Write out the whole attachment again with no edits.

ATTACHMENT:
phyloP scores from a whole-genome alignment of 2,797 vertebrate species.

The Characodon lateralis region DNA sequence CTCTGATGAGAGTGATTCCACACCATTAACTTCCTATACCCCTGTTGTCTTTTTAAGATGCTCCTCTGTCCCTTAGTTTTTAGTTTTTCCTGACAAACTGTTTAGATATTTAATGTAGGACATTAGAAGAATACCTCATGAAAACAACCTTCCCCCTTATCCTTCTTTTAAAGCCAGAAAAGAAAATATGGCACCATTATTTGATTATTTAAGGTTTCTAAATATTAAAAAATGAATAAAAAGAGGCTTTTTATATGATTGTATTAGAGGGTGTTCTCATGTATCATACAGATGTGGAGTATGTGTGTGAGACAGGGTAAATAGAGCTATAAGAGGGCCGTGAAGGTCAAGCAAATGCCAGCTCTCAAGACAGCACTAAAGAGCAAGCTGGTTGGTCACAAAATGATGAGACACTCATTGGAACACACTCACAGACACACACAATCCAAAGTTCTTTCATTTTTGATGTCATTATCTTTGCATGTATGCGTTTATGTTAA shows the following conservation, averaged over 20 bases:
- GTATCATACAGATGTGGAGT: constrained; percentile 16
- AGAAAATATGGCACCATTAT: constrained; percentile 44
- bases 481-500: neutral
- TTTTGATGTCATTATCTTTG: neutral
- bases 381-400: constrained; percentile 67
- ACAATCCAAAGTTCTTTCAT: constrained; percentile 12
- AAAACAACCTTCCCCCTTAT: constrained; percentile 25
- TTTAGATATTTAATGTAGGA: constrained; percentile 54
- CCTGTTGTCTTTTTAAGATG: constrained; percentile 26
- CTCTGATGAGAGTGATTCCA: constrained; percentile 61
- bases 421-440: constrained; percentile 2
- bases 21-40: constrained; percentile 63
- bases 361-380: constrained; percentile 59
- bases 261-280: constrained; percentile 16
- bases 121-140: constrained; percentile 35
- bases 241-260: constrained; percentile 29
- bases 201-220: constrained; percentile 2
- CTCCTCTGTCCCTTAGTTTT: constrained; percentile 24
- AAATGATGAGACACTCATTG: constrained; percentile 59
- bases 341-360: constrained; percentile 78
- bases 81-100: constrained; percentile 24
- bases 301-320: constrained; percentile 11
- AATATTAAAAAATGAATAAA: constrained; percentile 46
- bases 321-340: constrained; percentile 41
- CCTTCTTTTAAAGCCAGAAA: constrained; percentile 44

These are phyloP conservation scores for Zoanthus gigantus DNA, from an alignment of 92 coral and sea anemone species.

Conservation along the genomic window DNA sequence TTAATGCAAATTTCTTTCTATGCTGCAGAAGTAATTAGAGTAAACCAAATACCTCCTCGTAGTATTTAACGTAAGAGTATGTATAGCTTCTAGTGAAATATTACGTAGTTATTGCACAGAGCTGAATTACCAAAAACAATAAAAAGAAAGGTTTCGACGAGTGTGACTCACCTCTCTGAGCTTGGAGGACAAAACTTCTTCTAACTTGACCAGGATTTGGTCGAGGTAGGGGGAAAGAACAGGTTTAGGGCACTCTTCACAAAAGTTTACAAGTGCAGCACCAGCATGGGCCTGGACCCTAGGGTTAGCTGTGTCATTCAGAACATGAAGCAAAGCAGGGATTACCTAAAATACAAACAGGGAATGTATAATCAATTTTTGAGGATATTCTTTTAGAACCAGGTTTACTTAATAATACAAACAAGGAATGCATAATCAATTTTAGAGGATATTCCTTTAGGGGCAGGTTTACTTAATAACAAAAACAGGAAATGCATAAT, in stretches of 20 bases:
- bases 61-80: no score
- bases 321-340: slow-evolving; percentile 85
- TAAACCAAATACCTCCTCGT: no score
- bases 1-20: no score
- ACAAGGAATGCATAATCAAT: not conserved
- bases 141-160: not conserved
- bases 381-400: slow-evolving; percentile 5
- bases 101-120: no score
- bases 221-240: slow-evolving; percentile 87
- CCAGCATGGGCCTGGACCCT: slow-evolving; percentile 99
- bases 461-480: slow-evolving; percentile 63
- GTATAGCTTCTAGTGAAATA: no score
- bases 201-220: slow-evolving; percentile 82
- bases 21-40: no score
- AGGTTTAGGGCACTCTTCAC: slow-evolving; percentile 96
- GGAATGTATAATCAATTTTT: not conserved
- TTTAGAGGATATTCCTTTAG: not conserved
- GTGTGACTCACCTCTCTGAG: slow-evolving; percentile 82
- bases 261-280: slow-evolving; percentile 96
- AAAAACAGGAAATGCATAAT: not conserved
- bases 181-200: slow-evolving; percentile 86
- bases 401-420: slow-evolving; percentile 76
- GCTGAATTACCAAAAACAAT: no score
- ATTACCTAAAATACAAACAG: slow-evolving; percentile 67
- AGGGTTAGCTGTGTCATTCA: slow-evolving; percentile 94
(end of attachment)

phyloP scores from a whole-genome alignment of 2,797 vertebrate species.

The Characodon lateralis region DNA sequence CTCTGATGAGAGTGATTCCACACCATTAACTTCCTATACCCCTGTTGTCTTTTTAAGATGCTCCTCTGTCCCTTAGTTTTTAGTTTTTCCTGACAAACTGTTTAGATATTTAATGTAGGACATTAGAAGAATACCTCATGAAAACAACCTTCCCCCTTATCCTTCTTTTAAAGCCAGAAAAGAAAATATGGCACCATTATTTGATTATTTAAGGTTTCTAAATATTAAAAAATGAATAAAAAGAGGCTTTTTATATGATTGTATTAGAGGGTGTTCTCATGTATCATACAGATGTGGAGTATGTGTGTGAGACAGGGTAAATAGAGCTATAAGAGGGCCGTGAAGGTCAAGCAAATGCCAGCTCTCAAGACAGCACTAAAGAGCAAGCTGGTTGGTCACAAAATGATGAGACACTCATTGGAACACACTCACAGACACACACAATCCAAAGTTCTTTCATTTTTGATGTCATTATCTTTGCATGTATGCGTTTATGTTAA shows the following conservation, averaged over 20 bases:
- GTATCATACAGATGTGGAGT: constrained; percentile 16
- AGAAAATATGGCACCATTAT: constrained; percentile 44
- bases 481-500: neutral
- TTTTGATGTCATTATCTTTG: neutral
- bases 381-400: constrained; percentile 67
- ACAATCCAAAGTTCTTTCAT: constrained; percentile 12
- AAAACAACCTTCCCCCTTAT: constrained; percentile 25
- TTTAGATATTTAATGTAGGA: constrained; percentile 54
- CCTGTTGTCTTTTTAAGATG: constrained; percentile 26
- CTCTGATGAGAGTGATTCCA: constrained; percentile 61
- bases 421-440: constrained; percentile 2
- bases 21-40: constrained; percentile 63
- bases 361-380: constrained; percentile 59
- bases 261-280: constrained; percentile 16
- bases 121-140: constrained; percentile 35
- bases 241-260: constrained; percentile 29
- bases 201-220: constrained; percentile 2
- CTCCTCTGTCCCTTAGTTTT: constrained; percentile 24
- AAATGATGAGACACTCATTG: constrained; percentile 59
- bases 341-360: constrained; percentile 78
- bases 81-100: constrained; percentile 24
- bases 301-320: constrained; percentile 11
- AATATTAAAAAATGAATAAA: constrained; percentile 46
- bases 321-340: constrained; percentile 41
- CCTTCTTTTAAAGCCAGAAA: constrained; percentile 44

These are phyloP conservation scores for Zoanthus gigantus DNA, from an alignment of 92 coral and sea anemone species.

Conservation along the genomic window DNA sequence TTAATGCAAATTTCTTTCTATGCTGCAGAAGTAATTAGAGTAAACCAAATACCTCCTCGTAGTATTTAACGTAAGAGTATGTATAGCTTCTAGTGAAATATTACGTAGTTATTGCACAGAGCTGAATTACCAAAAACAATAAAAAGAAAGGTTTCGACGAGTGTGACTCACCTCTCTGAGCTTGGAGGACAAAACTTCTTCTAACTTGACCAGGATTTGGTCGAGGTAGGGGGAAAGAACAGGTTTAGGGCACTCTTCACAAAAGTTTACAAGTGCAGCACCAGCATGGGCCTGGACCCTAGGGTTAGCTGTGTCATTCAGAACATGAAGCAAAGCAGGGATTACCTAAAATACAAACAGGGAATGTATAATCAATTTTTGAGGATATTCTTTTAGAACCAGGTTTACTTAATAATACAAACAAGGAATGCATAATCAATTTTAGAGGATATTCCTTTAGGGGCAGGTTTACTTAATAACAAAAACAGGAAATGCATAAT, in stretches of 20 bases:
- bases 61-80: no score
- bases 321-340: slow-evolving; percentile 85
- TAAACCAAATACCTCCTCGT: no score
- bases 1-20: no score
- ACAAGGAATGCATAATCAAT: not conserved
- bases 141-160: not conserved
- bases 381-400: slow-evolving; percentile 5
- bases 101-120: no score
- bases 221-240: slow-evolving; percentile 87
- CCAGCATGGGCCTGGACCCT: slow-evolving; percentile 99
- bases 461-480: slow-evolving; percentile 63
- GTATAGCTTCTAGTGAAATA: no score
- bases 201-220: slow-evolving; percentile 82
- bases 21-40: no score
- AGGTTTAGGGCACTCTTCAC: slow-evolving; percentile 96
- GGAATGTATAATCAATTTTT: not conserved
- TTTAGAGGATATTCCTTTAG: not conserved
- GTGTGACTCACCTCTCTGAG: slow-evolving; percentile 82
- bases 261-280: slow-evolving; percentile 96
- AAAAACAGGAAATGCATAAT: not conserved
- bases 181-200: slow-evolving; percentile 86
- bases 401-420: slow-evolving; percentile 76
- GCTGAATTACCAAAAACAAT: no score
- ATTACCTAAAATACAAACAG: slow-evolving; percentile 67
- AGGGTTAGCTGTGTCATTCA: slow-evolving; percentile 94